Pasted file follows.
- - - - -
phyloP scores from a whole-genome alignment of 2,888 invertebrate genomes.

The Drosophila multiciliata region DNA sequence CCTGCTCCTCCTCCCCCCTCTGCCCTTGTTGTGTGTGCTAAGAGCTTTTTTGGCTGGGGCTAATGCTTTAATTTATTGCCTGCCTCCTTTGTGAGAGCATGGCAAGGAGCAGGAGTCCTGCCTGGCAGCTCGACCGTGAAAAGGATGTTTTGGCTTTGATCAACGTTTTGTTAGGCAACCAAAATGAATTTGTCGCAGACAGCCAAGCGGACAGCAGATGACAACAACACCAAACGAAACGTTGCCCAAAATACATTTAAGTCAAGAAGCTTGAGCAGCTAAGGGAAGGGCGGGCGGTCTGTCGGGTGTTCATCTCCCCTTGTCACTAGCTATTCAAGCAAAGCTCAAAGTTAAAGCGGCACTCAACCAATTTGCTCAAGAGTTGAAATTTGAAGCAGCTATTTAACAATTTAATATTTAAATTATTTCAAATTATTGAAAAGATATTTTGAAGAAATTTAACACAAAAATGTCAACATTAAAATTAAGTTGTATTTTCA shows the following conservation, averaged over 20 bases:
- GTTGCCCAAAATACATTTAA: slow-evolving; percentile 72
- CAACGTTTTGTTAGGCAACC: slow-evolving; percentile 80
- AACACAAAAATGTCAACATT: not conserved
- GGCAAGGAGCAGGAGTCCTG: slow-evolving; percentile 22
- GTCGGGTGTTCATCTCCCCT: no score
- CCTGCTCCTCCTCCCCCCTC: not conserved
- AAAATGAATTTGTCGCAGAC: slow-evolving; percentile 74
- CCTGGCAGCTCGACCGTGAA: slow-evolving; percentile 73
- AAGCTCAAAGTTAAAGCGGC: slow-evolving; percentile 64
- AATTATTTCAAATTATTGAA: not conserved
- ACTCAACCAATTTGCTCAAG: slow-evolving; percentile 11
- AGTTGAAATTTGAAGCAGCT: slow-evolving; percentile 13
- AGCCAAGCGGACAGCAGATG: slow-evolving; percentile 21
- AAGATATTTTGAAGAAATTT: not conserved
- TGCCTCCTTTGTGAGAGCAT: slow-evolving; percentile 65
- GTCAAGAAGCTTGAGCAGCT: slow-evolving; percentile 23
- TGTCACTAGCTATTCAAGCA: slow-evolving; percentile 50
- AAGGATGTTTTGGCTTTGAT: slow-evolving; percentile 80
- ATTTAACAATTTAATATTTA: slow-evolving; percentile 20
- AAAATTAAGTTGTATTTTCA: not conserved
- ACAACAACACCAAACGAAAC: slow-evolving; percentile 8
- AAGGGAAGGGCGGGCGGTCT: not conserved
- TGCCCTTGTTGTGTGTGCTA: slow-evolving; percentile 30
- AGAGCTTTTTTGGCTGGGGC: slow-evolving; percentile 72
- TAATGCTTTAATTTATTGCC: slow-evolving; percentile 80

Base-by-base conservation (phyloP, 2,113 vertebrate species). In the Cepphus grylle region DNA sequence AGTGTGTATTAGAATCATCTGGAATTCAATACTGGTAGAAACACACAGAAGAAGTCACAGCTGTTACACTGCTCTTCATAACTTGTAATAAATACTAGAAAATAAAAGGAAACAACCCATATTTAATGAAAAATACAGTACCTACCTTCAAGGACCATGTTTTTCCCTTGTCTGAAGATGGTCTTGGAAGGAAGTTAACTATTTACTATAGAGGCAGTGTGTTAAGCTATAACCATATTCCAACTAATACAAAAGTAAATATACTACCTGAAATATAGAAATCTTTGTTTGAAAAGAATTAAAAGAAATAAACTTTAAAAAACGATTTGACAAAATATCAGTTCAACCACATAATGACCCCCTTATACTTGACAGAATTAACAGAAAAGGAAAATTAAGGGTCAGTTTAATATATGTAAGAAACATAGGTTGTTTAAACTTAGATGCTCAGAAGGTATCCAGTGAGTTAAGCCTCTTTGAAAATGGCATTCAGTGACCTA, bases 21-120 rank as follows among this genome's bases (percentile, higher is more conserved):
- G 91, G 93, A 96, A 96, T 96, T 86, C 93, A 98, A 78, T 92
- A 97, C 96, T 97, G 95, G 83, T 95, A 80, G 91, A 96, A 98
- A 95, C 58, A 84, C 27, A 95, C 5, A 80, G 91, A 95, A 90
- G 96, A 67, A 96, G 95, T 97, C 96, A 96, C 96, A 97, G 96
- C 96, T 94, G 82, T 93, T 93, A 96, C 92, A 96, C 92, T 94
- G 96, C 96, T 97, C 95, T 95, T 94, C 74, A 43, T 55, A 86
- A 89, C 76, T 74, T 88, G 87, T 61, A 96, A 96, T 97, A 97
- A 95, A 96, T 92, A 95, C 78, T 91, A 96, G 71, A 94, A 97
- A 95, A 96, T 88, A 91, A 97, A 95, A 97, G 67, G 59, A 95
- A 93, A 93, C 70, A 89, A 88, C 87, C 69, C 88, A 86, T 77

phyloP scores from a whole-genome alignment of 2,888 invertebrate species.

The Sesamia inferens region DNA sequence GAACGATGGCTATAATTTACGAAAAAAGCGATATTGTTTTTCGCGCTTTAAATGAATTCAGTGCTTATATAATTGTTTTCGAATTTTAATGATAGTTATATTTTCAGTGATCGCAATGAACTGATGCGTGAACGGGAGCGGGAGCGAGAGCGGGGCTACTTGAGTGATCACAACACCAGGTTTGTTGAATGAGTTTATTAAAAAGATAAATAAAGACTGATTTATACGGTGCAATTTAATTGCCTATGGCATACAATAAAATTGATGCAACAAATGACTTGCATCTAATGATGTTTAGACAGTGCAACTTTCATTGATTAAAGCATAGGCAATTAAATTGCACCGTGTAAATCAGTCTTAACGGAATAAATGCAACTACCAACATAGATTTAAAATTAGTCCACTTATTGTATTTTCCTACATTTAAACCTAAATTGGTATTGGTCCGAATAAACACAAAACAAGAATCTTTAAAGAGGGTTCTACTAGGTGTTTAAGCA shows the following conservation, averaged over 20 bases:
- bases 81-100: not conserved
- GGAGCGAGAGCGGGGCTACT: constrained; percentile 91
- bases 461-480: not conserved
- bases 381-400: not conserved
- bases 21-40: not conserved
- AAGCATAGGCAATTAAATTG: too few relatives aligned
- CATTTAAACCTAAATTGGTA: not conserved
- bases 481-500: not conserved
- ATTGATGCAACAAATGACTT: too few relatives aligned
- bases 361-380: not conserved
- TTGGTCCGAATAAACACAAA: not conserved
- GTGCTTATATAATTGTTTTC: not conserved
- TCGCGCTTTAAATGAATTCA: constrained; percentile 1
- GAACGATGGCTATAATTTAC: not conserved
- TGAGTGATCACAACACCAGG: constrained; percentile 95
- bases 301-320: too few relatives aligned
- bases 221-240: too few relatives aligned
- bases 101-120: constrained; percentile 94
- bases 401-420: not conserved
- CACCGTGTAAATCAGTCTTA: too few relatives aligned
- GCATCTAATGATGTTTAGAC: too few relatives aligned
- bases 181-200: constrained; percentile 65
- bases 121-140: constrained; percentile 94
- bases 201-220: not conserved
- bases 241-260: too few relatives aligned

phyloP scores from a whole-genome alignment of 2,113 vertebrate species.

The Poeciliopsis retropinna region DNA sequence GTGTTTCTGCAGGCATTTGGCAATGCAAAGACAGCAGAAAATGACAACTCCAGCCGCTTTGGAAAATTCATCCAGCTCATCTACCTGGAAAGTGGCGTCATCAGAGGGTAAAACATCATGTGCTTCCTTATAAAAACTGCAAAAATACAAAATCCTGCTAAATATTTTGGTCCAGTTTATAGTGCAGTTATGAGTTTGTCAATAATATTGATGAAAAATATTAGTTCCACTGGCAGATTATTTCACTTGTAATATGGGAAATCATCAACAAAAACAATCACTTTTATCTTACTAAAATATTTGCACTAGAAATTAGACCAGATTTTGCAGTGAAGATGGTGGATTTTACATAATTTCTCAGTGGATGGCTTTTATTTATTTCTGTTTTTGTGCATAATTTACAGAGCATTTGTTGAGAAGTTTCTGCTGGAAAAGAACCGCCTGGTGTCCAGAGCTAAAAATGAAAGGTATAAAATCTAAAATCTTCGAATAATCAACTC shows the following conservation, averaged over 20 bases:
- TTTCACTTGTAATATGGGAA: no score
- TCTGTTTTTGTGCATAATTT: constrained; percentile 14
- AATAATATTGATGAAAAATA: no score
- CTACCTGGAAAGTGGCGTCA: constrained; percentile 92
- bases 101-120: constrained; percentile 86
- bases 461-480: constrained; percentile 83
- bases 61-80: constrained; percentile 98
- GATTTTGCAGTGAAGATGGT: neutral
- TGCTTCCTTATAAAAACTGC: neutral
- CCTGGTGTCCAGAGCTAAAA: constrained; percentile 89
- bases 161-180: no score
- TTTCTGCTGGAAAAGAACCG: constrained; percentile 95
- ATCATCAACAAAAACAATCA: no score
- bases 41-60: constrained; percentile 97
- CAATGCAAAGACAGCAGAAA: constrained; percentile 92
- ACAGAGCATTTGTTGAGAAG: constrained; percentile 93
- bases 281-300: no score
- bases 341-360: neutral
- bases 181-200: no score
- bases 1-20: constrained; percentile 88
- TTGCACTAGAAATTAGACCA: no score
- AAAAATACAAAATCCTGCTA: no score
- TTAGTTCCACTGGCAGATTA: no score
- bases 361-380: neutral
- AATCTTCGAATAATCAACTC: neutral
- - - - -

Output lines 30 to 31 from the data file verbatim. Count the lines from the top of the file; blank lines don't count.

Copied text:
- A 97, C 96, T 97, G 95, G 83, T 95, A 80, G 91, A 96, A 98
- A 95, C 58, A 84, C 27, A 95, C 5, A 80, G 91, A 95, A 90